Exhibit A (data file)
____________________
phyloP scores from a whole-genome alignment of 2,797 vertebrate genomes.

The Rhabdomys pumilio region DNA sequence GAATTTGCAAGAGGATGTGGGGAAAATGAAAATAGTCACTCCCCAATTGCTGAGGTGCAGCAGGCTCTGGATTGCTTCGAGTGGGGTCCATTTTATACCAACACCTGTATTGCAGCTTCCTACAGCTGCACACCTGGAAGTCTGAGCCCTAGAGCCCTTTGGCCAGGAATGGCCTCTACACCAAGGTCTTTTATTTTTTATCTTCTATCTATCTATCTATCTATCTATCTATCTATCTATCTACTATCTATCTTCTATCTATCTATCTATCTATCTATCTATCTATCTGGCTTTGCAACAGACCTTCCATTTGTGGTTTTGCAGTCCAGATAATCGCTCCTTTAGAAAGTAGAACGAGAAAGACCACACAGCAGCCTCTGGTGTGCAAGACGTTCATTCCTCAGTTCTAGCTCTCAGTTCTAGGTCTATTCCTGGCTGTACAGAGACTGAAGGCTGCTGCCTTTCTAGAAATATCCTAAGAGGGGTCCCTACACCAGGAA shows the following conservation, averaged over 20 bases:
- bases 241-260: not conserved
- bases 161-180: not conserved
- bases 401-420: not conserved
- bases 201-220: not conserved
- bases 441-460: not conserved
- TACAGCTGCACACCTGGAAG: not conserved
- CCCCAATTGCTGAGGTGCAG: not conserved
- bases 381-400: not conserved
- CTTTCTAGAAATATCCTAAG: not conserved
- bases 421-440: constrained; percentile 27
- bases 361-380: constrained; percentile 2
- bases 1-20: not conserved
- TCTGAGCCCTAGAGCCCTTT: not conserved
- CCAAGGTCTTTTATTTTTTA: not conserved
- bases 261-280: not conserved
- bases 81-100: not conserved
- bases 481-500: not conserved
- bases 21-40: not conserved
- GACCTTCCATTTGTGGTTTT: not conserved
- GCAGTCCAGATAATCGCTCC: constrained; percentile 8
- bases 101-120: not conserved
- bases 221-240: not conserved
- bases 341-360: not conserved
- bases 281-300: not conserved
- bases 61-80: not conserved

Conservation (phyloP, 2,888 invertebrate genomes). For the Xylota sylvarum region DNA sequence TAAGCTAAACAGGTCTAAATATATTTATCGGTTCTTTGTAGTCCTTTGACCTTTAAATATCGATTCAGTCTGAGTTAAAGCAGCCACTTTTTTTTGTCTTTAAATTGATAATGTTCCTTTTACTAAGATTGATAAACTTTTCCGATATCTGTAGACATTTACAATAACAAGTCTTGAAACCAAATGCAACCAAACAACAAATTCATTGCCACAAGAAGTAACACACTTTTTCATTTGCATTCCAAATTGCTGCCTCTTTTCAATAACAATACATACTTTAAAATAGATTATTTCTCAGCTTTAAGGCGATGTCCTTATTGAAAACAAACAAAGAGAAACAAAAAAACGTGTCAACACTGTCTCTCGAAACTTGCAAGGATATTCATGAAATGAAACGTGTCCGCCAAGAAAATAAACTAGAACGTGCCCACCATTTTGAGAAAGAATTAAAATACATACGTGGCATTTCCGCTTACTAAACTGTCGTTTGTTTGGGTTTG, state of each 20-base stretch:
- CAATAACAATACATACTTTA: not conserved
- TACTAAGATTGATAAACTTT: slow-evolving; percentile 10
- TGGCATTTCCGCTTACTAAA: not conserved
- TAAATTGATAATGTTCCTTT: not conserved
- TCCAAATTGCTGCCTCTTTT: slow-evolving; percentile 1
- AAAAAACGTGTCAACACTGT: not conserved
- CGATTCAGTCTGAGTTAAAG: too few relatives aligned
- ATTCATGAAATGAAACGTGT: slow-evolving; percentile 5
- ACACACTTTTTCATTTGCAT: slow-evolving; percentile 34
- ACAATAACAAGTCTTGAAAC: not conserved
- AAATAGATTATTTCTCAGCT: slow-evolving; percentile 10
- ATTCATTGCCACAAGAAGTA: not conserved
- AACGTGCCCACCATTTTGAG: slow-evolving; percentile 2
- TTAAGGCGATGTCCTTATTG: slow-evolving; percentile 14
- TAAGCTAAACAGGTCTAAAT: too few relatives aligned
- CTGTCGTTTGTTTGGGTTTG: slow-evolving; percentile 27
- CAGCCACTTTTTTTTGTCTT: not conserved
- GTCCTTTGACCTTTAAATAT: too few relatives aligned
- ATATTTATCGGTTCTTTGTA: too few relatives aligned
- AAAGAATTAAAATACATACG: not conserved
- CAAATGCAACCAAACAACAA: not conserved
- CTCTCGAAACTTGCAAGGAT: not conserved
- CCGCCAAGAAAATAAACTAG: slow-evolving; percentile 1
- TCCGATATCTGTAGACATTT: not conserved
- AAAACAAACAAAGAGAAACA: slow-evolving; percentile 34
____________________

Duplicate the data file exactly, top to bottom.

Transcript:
phyloP scores from a whole-genome alignment of 2,797 vertebrate genomes.

The Rhabdomys pumilio region DNA sequence GAATTTGCAAGAGGATGTGGGGAAAATGAAAATAGTCACTCCCCAATTGCTGAGGTGCAGCAGGCTCTGGATTGCTTCGAGTGGGGTCCATTTTATACCAACACCTGTATTGCAGCTTCCTACAGCTGCACACCTGGAAGTCTGAGCCCTAGAGCCCTTTGGCCAGGAATGGCCTCTACACCAAGGTCTTTTATTTTTTATCTTCTATCTATCTATCTATCTATCTATCTATCTATCTATCTACTATCTATCTTCTATCTATCTATCTATCTATCTATCTATCTATCTGGCTTTGCAACAGACCTTCCATTTGTGGTTTTGCAGTCCAGATAATCGCTCCTTTAGAAAGTAGAACGAGAAAGACCACACAGCAGCCTCTGGTGTGCAAGACGTTCATTCCTCAGTTCTAGCTCTCAGTTCTAGGTCTATTCCTGGCTGTACAGAGACTGAAGGCTGCTGCCTTTCTAGAAATATCCTAAGAGGGGTCCCTACACCAGGAA shows the following conservation, averaged over 20 bases:
- bases 241-260: not conserved
- bases 161-180: not conserved
- bases 401-420: not conserved
- bases 201-220: not conserved
- bases 441-460: not conserved
- TACAGCTGCACACCTGGAAG: not conserved
- CCCCAATTGCTGAGGTGCAG: not conserved
- bases 381-400: not conserved
- CTTTCTAGAAATATCCTAAG: not conserved
- bases 421-440: constrained; percentile 27
- bases 361-380: constrained; percentile 2
- bases 1-20: not conserved
- TCTGAGCCCTAGAGCCCTTT: not conserved
- CCAAGGTCTTTTATTTTTTA: not conserved
- bases 261-280: not conserved
- bases 81-100: not conserved
- bases 481-500: not conserved
- bases 21-40: not conserved
- GACCTTCCATTTGTGGTTTT: not conserved
- GCAGTCCAGATAATCGCTCC: constrained; percentile 8
- bases 101-120: not conserved
- bases 221-240: not conserved
- bases 341-360: not conserved
- bases 281-300: not conserved
- bases 61-80: not conserved

Conservation (phyloP, 2,888 invertebrate genomes). For the Xylota sylvarum region DNA sequence TAAGCTAAACAGGTCTAAATATATTTATCGGTTCTTTGTAGTCCTTTGACCTTTAAATATCGATTCAGTCTGAGTTAAAGCAGCCACTTTTTTTTGTCTTTAAATTGATAATGTTCCTTTTACTAAGATTGATAAACTTTTCCGATATCTGTAGACATTTACAATAACAAGTCTTGAAACCAAATGCAACCAAACAACAAATTCATTGCCACAAGAAGTAACACACTTTTTCATTTGCATTCCAAATTGCTGCCTCTTTTCAATAACAATACATACTTTAAAATAGATTATTTCTCAGCTTTAAGGCGATGTCCTTATTGAAAACAAACAAAGAGAAACAAAAAAACGTGTCAACACTGTCTCTCGAAACTTGCAAGGATATTCATGAAATGAAACGTGTCCGCCAAGAAAATAAACTAGAACGTGCCCACCATTTTGAGAAAGAATTAAAATACATACGTGGCATTTCCGCTTACTAAACTGTCGTTTGTTTGGGTTTG, state of each 20-base stretch:
- CAATAACAATACATACTTTA: not conserved
- TACTAAGATTGATAAACTTT: slow-evolving; percentile 10
- TGGCATTTCCGCTTACTAAA: not conserved
- TAAATTGATAATGTTCCTTT: not conserved
- TCCAAATTGCTGCCTCTTTT: slow-evolving; percentile 1
- AAAAAACGTGTCAACACTGT: not conserved
- CGATTCAGTCTGAGTTAAAG: too few relatives aligned
- ATTCATGAAATGAAACGTGT: slow-evolving; percentile 5
- ACACACTTTTTCATTTGCAT: slow-evolving; percentile 34
- ACAATAACAAGTCTTGAAAC: not conserved
- AAATAGATTATTTCTCAGCT: slow-evolving; percentile 10
- ATTCATTGCCACAAGAAGTA: not conserved
- AACGTGCCCACCATTTTGAG: slow-evolving; percentile 2
- TTAAGGCGATGTCCTTATTG: slow-evolving; percentile 14
- TAAGCTAAACAGGTCTAAAT: too few relatives aligned
- CTGTCGTTTGTTTGGGTTTG: slow-evolving; percentile 27
- CAGCCACTTTTTTTTGTCTT: not conserved
- GTCCTTTGACCTTTAAATAT: too few relatives aligned
- ATATTTATCGGTTCTTTGTA: too few relatives aligned
- AAAGAATTAAAATACATACG: not conserved
- CAAATGCAACCAAACAACAA: not conserved
- CTCTCGAAACTTGCAAGGAT: not conserved
- CCGCCAAGAAAATAAACTAG: slow-evolving; percentile 1
- TCCGATATCTGTAGACATTT: not conserved
- AAAACAAACAAAGAGAAACA: slow-evolving; percentile 34